It is important that decisions about how academic programmes are designed, taught, and assessed rest with the academic disciplines that teach them.  There is no suggestion that this will change.  The particular impacts of the pandemic do, however, mean that there are some institutional parameters and considerations that will need to shape that thinking to a greater extent this year than usual, and be reflected in learning design and potentially also assessment. Broadly these relate to the need for academic areas to give greater attention to aspects such as students’ prior learning experiences, students’ expectations of session 2021/22, and the importance of social learning experiences and community building within a physical campus setting. 

In thinking about teaching, learning, and assessment for 2021/22, the considerations below should be borne in mind along with the longer-term direction of travel as set out in the new Learning & Teaching Strategy

You can find helpful information and guidance on the Remote and Blended Teaching webpages.

1: Expectations of on-campus teaching and learning

It is clear that students have found it particularly difficult not to have been able to meet on-campus for teaching and learning and have struggled with the associated isolation and mental health challenges. There’s widespread recognition across the sector of the need to prioritise small-group learning and teaching sessions on campus in order to both provide the on-campus experience where we can that students choose when applying, and also to support students’ development and wellbeing. Policymakers, funders and students will be expecting that the opening up of campuses will mean students can benefit from the social learning and in-person experiences that campus life entails. As such:

  • If we can teach small groups on campus, then we should do so as much as possible with the frequency that students would typically expect on courses. Weekly tutorials, for example, would ideally be on-campus weekly except where students need to participate remotely because of delayed travel. Any course teams who were considering that a tutorial group would have their session on campus for example every third week on a ‘rota basis’ with other tutorials online in the weeks in between, will need to revisit this assumption if there are no other on-campus learning-related, practical or skills sessions for that course or year group.  The proposed approach to timetabling based on normal class sizes should mean we can support on-campus teaching without needing to create many more small group sessions than in a normal year.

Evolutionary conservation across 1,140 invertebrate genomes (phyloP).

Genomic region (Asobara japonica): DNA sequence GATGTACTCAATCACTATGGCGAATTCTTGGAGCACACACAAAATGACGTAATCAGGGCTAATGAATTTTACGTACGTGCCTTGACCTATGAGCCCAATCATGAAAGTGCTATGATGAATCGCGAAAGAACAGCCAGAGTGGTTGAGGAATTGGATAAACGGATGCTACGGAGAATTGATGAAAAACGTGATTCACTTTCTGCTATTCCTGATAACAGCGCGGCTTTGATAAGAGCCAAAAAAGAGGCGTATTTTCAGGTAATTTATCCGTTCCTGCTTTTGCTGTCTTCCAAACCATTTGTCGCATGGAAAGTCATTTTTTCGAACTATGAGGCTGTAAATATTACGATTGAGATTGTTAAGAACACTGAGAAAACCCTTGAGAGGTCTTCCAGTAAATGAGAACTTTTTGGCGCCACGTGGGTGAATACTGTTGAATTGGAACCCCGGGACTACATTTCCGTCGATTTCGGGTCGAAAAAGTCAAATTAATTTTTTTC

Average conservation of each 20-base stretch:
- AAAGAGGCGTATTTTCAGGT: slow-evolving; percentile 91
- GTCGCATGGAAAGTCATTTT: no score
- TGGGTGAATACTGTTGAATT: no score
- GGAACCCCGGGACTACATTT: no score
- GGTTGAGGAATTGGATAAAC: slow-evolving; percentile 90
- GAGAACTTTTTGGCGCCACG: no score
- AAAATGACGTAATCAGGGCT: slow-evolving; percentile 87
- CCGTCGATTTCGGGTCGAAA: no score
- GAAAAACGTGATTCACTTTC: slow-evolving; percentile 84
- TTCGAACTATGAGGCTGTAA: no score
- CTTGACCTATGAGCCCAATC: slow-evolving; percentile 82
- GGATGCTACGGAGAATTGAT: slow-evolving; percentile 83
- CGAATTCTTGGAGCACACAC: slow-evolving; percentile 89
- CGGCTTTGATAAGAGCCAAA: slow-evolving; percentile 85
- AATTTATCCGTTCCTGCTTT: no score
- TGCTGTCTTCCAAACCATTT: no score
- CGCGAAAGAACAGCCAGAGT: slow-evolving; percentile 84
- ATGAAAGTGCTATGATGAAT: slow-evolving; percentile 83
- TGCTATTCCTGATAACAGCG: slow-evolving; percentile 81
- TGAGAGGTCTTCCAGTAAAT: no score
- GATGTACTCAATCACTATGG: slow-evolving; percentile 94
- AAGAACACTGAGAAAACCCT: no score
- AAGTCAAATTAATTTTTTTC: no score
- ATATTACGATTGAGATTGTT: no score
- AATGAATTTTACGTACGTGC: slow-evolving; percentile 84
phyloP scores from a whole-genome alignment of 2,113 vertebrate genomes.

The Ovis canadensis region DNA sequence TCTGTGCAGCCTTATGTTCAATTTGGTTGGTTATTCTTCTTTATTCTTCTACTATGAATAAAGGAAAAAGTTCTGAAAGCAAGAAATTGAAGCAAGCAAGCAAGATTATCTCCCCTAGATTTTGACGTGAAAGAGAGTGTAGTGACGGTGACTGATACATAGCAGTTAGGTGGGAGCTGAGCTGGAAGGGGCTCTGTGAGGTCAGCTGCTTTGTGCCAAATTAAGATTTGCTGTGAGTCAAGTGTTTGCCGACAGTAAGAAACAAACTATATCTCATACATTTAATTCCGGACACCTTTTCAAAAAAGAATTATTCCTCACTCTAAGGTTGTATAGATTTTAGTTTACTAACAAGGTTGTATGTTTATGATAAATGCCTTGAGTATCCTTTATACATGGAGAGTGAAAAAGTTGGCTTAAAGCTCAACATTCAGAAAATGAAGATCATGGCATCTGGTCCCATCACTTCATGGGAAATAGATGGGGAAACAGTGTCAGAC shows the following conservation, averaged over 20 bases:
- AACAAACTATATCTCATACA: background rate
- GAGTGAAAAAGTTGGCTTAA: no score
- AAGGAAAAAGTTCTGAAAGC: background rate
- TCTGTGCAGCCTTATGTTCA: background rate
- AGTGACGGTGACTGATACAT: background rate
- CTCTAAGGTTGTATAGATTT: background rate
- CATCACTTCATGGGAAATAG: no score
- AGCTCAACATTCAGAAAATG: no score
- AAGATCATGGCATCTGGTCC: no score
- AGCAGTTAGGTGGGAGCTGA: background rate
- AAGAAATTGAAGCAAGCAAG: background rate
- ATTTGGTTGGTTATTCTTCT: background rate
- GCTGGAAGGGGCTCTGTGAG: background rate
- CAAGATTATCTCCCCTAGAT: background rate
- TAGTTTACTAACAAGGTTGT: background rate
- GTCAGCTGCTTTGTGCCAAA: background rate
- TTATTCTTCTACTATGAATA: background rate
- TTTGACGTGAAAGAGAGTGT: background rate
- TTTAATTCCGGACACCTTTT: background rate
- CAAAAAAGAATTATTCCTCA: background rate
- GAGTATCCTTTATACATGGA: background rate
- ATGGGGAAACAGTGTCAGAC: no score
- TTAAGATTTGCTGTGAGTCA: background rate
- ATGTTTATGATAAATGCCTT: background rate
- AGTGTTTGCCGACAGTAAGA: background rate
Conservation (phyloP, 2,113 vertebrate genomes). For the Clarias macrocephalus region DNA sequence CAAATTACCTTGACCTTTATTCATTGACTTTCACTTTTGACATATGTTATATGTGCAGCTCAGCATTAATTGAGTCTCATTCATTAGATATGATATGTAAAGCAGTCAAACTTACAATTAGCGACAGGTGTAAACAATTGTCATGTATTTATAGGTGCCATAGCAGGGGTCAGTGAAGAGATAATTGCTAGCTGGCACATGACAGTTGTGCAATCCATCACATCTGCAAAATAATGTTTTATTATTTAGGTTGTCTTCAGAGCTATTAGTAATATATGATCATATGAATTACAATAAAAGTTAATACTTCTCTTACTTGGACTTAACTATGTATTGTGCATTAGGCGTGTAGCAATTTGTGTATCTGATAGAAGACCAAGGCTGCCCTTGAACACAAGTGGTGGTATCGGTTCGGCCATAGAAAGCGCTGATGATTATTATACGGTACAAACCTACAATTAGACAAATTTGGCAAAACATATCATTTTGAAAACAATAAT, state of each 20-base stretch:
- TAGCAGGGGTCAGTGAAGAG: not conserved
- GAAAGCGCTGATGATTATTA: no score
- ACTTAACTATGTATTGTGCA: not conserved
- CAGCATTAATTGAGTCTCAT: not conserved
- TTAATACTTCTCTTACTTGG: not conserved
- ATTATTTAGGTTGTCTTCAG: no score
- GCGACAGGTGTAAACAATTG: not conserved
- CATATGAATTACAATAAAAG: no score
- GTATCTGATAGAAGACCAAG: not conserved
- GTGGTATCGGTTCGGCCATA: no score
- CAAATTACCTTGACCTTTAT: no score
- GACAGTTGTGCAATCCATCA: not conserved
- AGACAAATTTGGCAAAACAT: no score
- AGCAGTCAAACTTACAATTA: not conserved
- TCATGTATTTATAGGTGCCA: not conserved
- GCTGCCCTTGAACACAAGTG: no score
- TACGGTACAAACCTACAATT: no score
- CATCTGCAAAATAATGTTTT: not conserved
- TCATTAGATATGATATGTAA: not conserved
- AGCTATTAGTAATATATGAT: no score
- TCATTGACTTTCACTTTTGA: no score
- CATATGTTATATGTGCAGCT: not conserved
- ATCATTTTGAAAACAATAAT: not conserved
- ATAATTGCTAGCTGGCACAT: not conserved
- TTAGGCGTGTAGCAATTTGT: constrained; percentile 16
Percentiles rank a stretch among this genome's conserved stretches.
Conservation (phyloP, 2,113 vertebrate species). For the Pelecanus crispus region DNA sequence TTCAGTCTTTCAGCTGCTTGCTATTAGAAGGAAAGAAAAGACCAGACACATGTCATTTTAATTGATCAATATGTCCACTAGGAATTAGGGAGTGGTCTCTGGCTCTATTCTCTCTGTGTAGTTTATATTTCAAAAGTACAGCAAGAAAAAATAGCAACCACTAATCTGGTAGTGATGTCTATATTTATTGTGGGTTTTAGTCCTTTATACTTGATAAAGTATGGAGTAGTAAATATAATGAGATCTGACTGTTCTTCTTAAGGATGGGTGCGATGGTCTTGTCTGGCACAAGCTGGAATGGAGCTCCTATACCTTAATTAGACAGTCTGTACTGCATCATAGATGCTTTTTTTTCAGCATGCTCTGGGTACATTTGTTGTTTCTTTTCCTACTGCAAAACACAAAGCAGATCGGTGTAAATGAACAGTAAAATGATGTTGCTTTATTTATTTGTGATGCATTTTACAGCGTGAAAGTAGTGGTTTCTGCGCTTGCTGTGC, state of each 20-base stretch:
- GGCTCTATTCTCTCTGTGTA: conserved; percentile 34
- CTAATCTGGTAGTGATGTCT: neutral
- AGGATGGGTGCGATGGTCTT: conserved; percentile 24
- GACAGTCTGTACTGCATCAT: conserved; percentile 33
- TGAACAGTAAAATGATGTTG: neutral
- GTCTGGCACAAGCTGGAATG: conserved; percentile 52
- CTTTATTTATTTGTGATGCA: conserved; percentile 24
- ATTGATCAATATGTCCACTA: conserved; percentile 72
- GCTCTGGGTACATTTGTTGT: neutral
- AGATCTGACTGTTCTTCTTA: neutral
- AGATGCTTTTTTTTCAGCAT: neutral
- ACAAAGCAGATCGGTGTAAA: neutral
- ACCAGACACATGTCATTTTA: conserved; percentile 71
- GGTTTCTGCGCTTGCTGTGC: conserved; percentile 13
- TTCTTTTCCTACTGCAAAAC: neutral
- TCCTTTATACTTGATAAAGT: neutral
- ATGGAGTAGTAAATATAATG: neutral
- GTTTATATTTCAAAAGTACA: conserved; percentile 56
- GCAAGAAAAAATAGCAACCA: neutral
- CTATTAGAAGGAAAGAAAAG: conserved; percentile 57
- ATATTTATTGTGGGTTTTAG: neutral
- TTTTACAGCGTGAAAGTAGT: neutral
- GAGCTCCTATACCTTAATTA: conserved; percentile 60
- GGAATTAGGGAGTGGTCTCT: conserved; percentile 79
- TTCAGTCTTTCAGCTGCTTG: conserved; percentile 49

• For years of study where there is a wholly or largely fixed programme structure, it will be somewhat easier to take a view across the year of study and plan a meaningful and feasible amount of on-campus teaching.
    • For years of study where there is no fixed programme structure, for example in some of the general degrees, it will be more difficult to take a holistic view because of the range of course combinations. In circumstances where course teams envisage difficulties in offering a close to normal amount of small group, on-campus teaching, they are asked to alert the Dean of Learning and Teaching at the earliest possible opportunity.